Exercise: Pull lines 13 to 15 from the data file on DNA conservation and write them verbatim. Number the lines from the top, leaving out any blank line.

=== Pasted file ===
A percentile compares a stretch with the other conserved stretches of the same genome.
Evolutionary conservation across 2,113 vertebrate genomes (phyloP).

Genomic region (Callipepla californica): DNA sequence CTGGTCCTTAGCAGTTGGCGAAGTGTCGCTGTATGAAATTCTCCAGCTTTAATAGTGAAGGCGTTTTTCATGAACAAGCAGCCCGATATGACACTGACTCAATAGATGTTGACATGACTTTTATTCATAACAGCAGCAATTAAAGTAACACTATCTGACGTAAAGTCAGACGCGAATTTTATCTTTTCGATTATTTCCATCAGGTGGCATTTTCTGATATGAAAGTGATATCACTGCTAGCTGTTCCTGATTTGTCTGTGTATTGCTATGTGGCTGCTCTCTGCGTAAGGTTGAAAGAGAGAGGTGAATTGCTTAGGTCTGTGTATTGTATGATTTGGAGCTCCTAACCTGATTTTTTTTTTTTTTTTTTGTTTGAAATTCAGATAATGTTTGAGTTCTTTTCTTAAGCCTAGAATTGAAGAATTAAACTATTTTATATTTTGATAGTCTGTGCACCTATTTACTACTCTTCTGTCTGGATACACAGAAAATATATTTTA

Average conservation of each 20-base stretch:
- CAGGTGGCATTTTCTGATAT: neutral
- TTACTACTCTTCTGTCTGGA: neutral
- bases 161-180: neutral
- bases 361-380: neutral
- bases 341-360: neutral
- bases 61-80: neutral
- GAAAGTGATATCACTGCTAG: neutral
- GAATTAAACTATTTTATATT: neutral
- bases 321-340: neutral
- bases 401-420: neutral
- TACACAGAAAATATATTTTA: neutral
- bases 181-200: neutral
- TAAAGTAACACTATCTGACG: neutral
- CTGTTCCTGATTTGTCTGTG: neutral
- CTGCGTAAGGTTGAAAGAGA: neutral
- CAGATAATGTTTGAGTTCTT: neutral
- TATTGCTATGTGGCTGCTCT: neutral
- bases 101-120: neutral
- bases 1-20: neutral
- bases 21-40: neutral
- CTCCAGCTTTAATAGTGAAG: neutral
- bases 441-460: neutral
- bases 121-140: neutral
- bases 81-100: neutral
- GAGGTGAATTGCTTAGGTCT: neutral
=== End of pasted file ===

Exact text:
- bases 321-340: neutral
- bases 401-420: neutral
- TACACAGAAAATATATTTTA: neutral